The Superior Court agreed with White and “concluded that the DA would be legally permitted to order a medical reevaluation of White based on any conduct occurring after her return to work, but that her doctor’s certification that she was fit for work upon her return from FMLA leave must be accepted as sufficient.”

The Court of Appeal rejected this argument stating, “If a business necessity exists which would permit the employer to order a medical evaluation under the ADA, the employee cannot avoid the evaluation by simply going on FMLA leave and obtaining a medical certification that she may return to work.  A certification that an employee may return to work from FMLA leave simply requires the employee be reinstated.  It does not erase all the events which occurred before the employee went on FMLA leave.”

The Court of Appeal stated that the underlying issue for it to decide was “whether, if the employer is not satisfied with the employee’s health care provider’s certification, the employer may restore the employee to work, but then seek its own evaluation of the employee’s fitness for duty at its own expense.”  The Court concluded that it may.

The Court analyzed the language of the FMLA in conjunction with the ADA and found that after reinstatement occurs, the FMLA no longer applies and the ADA becomes the governing law. The ADA states that after an employee returns from FMLA leave,  any medical examination requested by the employer’s health care provider must be job-related, consistent with business necessity, and be done at the employer’s expense.

“Moreover, it is appropriate, and not in violation of the ADA, for a peace officer with mental health issues to be ordered to a FFDE. It is unnecessary for the employer to establish that the employee’s job performance has actually suffered in order to require a FFDE, when the employee in question is a peace officer who carries a weapon.”

4         Fitness for Duty Evaluation is Not Retaliatory but Must Comply with State Law.

Anthony v. Village of South Holland, (November 8, 2013) 2013 WL 5967505 (Unpublished)

Plaintiff Rick Anthony is a police officer in the Village of South Holland. On April 23, 2013, he sued the Village, alleging unlawful racial discrimination and retaliation. Anthony moved for a temporary restraining order and preliminary injunction prohibiting the Village from requiring Anthony to submit to a fitness-for-duty psychological examination.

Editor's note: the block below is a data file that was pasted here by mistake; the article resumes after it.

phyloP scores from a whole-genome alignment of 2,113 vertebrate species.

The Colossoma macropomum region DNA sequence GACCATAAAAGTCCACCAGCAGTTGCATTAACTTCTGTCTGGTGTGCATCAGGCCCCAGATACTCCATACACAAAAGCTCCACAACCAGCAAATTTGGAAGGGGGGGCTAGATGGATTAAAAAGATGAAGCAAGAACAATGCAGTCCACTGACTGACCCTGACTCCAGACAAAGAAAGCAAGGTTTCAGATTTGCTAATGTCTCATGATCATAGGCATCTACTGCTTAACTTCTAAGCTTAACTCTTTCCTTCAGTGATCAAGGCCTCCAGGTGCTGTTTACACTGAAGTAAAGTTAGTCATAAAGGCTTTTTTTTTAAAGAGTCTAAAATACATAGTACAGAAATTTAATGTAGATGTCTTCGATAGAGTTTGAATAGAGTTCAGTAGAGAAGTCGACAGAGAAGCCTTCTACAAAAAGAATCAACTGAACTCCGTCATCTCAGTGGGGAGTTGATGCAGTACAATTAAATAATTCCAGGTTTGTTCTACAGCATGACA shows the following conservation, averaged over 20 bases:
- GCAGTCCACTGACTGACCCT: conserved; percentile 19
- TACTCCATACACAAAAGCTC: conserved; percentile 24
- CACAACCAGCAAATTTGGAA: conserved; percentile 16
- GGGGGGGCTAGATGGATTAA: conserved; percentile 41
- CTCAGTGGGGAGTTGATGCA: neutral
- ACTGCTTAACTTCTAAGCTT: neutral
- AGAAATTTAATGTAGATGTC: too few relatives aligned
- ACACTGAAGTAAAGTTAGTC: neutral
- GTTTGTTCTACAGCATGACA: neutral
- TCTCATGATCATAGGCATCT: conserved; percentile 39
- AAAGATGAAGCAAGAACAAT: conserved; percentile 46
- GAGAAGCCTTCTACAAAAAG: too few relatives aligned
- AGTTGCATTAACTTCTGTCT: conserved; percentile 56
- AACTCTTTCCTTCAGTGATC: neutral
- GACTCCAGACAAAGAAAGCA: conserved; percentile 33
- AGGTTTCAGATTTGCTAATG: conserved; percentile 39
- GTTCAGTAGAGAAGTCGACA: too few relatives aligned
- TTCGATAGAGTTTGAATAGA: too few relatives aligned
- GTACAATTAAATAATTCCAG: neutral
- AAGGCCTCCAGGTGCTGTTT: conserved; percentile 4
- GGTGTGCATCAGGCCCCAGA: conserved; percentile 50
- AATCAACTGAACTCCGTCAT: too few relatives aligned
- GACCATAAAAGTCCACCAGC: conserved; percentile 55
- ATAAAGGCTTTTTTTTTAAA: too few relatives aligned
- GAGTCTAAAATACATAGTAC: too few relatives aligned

On July 6, 2013, Anthony attended a roll call supervised by Lieutenant James Tavernaro. Several months earlier, Anthony had requested to take a vacation day on the 4th of July. The Village denied his request. At the July 6 roll call, Anthony asked Tavernaro why he had to work on the 4th of July while another officer was allowed to take the day off. Tavernaro told Anthony that he should take the grievance up with the Chief of Police. Anthony told Tavernaro, “This is bullshit.” According to Tavernaro, Anthony stated that he knew that the other officer did not have to work because Anthony was “brown” and the other officer was not.

Anthony then threw a cup of coffee toward a wastebasket, but the cup landed on the floor. Tavernaro told Anthony to clean up the coffee. Anthony responded that “the maintenance personnel could clean it up, and [he] was not clearing up shit.” Anthony then cleaned up the spill and told Tavernaro that he was experiencing anxiety and requested a personal illness day. Tavernaro asked Anthony if was able to drive home, and Anthony told him that he would sit in his car for a short time and then drive home. According to Tavernaro, Anthony also told him that Anthony was having a panic attack and that he was “liable to hurt someone if he stayed on duty.”

The next day, Chief of Police Gregory Baker called Anthony into his office. Baker told Anthony that he had heard about the incident that had occurred the day before and that Anthony would be suspended sixty days without pay until Baker investigated the incident. Baker later ordered Anthony to take a fitness-for-duty psychological examination on September 5, 2013, with Dr. Eric Ostrov.

Before the exam, Anthony was provided with a release authorizing Dr. Ostrov to “fully release any/all conclusion(s) as well as the information upon which the conclusion(s) is/are based that he obtains/concludes as to my psychological fitness….” Anthony’s attorney advised Anthony that he believed the release did not comply with the Health Insurance Portability and Accountability Act (“HIPAA”). In light of Anthony’s concerns about the release, Dr. Ostrov declined to go forward with the examination.

Baker then ordered Anthony to take the examination with Dr. Sayed I. Ali on September 27, 2013. At that examination, Anthony was provided with a different release. This release stated: I also understand that the professionals performing the evaluation may communicate with my employer and others involved in processing the consultation. In other words, privileged communication/confidentiality does not apply because examiners will report and discuss any/all information and findings with those who have a need to know.